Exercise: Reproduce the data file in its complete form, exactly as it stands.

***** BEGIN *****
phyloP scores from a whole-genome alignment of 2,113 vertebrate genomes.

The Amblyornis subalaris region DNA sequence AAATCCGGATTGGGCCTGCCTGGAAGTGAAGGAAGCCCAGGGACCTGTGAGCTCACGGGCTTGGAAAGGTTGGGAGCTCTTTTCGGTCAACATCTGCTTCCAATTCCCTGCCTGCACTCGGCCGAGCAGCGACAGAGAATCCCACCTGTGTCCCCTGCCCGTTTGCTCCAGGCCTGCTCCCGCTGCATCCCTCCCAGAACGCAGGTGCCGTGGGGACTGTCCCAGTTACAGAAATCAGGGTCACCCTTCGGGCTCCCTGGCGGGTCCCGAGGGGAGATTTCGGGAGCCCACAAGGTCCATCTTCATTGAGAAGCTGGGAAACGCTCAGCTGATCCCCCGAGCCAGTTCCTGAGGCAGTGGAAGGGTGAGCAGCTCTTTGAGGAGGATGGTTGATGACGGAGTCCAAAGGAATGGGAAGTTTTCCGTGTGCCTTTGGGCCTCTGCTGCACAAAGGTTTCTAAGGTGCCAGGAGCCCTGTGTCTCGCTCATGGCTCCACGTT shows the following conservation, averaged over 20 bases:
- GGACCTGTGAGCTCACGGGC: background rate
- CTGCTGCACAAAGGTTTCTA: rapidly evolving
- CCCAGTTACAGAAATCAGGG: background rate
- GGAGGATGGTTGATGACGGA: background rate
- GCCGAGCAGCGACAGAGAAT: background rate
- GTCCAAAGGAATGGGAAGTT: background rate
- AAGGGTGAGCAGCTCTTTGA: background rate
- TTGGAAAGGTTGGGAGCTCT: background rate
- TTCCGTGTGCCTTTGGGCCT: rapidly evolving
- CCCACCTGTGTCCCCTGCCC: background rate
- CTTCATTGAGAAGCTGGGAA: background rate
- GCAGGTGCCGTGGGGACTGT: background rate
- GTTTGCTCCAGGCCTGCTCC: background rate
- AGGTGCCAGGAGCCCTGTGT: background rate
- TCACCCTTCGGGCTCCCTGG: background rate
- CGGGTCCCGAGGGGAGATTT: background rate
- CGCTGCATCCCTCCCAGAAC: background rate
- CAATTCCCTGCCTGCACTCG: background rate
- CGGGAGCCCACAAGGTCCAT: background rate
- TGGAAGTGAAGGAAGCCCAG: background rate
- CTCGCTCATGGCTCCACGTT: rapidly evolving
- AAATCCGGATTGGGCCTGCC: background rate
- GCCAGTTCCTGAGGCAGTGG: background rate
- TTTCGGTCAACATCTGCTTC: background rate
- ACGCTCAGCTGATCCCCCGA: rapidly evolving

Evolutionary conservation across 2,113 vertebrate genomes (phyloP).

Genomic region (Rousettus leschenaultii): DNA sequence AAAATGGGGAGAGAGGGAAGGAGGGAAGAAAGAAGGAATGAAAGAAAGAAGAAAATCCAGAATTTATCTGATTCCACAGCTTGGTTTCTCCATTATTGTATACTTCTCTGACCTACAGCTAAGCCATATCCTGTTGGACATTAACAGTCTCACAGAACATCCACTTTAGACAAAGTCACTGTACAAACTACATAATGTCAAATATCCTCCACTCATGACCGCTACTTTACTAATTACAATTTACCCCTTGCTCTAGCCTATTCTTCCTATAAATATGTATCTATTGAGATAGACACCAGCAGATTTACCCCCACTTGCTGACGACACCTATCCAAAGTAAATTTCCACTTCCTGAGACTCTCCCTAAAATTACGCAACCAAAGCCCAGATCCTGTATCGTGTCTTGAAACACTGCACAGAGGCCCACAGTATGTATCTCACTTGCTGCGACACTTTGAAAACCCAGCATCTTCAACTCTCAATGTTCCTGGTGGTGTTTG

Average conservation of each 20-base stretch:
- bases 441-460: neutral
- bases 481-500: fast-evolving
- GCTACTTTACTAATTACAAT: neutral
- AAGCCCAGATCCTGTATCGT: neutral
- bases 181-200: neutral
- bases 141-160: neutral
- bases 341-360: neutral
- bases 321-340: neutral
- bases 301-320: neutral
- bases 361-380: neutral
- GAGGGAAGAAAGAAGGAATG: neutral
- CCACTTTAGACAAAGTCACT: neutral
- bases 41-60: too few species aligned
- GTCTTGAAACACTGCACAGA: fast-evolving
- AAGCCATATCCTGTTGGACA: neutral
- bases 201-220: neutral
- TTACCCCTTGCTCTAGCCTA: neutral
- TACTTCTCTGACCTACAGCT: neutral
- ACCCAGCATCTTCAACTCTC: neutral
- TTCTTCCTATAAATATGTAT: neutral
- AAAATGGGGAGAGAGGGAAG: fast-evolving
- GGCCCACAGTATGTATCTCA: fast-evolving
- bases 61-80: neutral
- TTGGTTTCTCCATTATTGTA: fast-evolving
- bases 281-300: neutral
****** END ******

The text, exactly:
phyloP scores from a whole-genome alignment of 2,113 vertebrate genomes.

The Amblyornis subalaris region DNA sequence AAATCCGGATTGGGCCTGCCTGGAAGTGAAGGAAGCCCAGGGACCTGTGAGCTCACGGGCTTGGAAAGGTTGGGAGCTCTTTTCGGTCAACATCTGCTTCCAATTCCCTGCCTGCACTCGGCCGAGCAGCGACAGAGAATCCCACCTGTGTCCCCTGCCCGTTTGCTCCAGGCCTGCTCCCGCTGCATCCCTCCCAGAACGCAGGTGCCGTGGGGACTGTCCCAGTTACAGAAATCAGGGTCACCCTTCGGGCTCCCTGGCGGGTCCCGAGGGGAGATTTCGGGAGCCCACAAGGTCCATCTTCATTGAGAAGCTGGGAAACGCTCAGCTGATCCCCCGAGCCAGTTCCTGAGGCAGTGGAAGGGTGAGCAGCTCTTTGAGGAGGATGGTTGATGACGGAGTCCAAAGGAATGGGAAGTTTTCCGTGTGCCTTTGGGCCTCTGCTGCACAAAGGTTTCTAAGGTGCCAGGAGCCCTGTGTCTCGCTCATGGCTCCACGTT shows the following conservation, averaged over 20 bases:
- GGACCTGTGAGCTCACGGGC: background rate
- CTGCTGCACAAAGGTTTCTA: rapidly evolving
- CCCAGTTACAGAAATCAGGG: background rate
- GGAGGATGGTTGATGACGGA: background rate
- GCCGAGCAGCGACAGAGAAT: background rate
- GTCCAAAGGAATGGGAAGTT: background rate
- AAGGGTGAGCAGCTCTTTGA: background rate
- TTGGAAAGGTTGGGAGCTCT: background rate
- TTCCGTGTGCCTTTGGGCCT: rapidly evolving
- CCCACCTGTGTCCCCTGCCC: background rate
- CTTCATTGAGAAGCTGGGAA: background rate
- GCAGGTGCCGTGGGGACTGT: background rate
- GTTTGCTCCAGGCCTGCTCC: background rate
- AGGTGCCAGGAGCCCTGTGT: background rate
- TCACCCTTCGGGCTCCCTGG: background rate
- CGGGTCCCGAGGGGAGATTT: background rate
- CGCTGCATCCCTCCCAGAAC: background rate
- CAATTCCCTGCCTGCACTCG: background rate
- CGGGAGCCCACAAGGTCCAT: background rate
- TGGAAGTGAAGGAAGCCCAG: background rate
- CTCGCTCATGGCTCCACGTT: rapidly evolving
- AAATCCGGATTGGGCCTGCC: background rate
- GCCAGTTCCTGAGGCAGTGG: background rate
- TTTCGGTCAACATCTGCTTC: background rate
- ACGCTCAGCTGATCCCCCGA: rapidly evolving

Evolutionary conservation across 2,113 vertebrate genomes (phyloP).

Genomic region (Rousettus leschenaultii): DNA sequence AAAATGGGGAGAGAGGGAAGGAGGGAAGAAAGAAGGAATGAAAGAAAGAAGAAAATCCAGAATTTATCTGATTCCACAGCTTGGTTTCTCCATTATTGTATACTTCTCTGACCTACAGCTAAGCCATATCCTGTTGGACATTAACAGTCTCACAGAACATCCACTTTAGACAAAGTCACTGTACAAACTACATAATGTCAAATATCCTCCACTCATGACCGCTACTTTACTAATTACAATTTACCCCTTGCTCTAGCCTATTCTTCCTATAAATATGTATCTATTGAGATAGACACCAGCAGATTTACCCCCACTTGCTGACGACACCTATCCAAAGTAAATTTCCACTTCCTGAGACTCTCCCTAAAATTACGCAACCAAAGCCCAGATCCTGTATCGTGTCTTGAAACACTGCACAGAGGCCCACAGTATGTATCTCACTTGCTGCGACACTTTGAAAACCCAGCATCTTCAACTCTCAATGTTCCTGGTGGTGTTTG

Average conservation of each 20-base stretch:
- bases 441-460: neutral
- bases 481-500: fast-evolving
- GCTACTTTACTAATTACAAT: neutral
- AAGCCCAGATCCTGTATCGT: neutral
- bases 181-200: neutral
- bases 141-160: neutral
- bases 341-360: neutral
- bases 321-340: neutral
- bases 301-320: neutral
- bases 361-380: neutral
- GAGGGAAGAAAGAAGGAATG: neutral
- CCACTTTAGACAAAGTCACT: neutral
- bases 41-60: too few species aligned
- GTCTTGAAACACTGCACAGA: fast-evolving
- AAGCCATATCCTGTTGGACA: neutral
- bases 201-220: neutral
- TTACCCCTTGCTCTAGCCTA: neutral
- TACTTCTCTGACCTACAGCT: neutral
- ACCCAGCATCTTCAACTCTC: neutral
- TTCTTCCTATAAATATGTAT: neutral
- AAAATGGGGAGAGAGGGAAG: fast-evolving
- GGCCCACAGTATGTATCTCA: fast-evolving
- bases 61-80: neutral
- TTGGTTTCTCCATTATTGTA: fast-evolving
- bases 281-300: neutral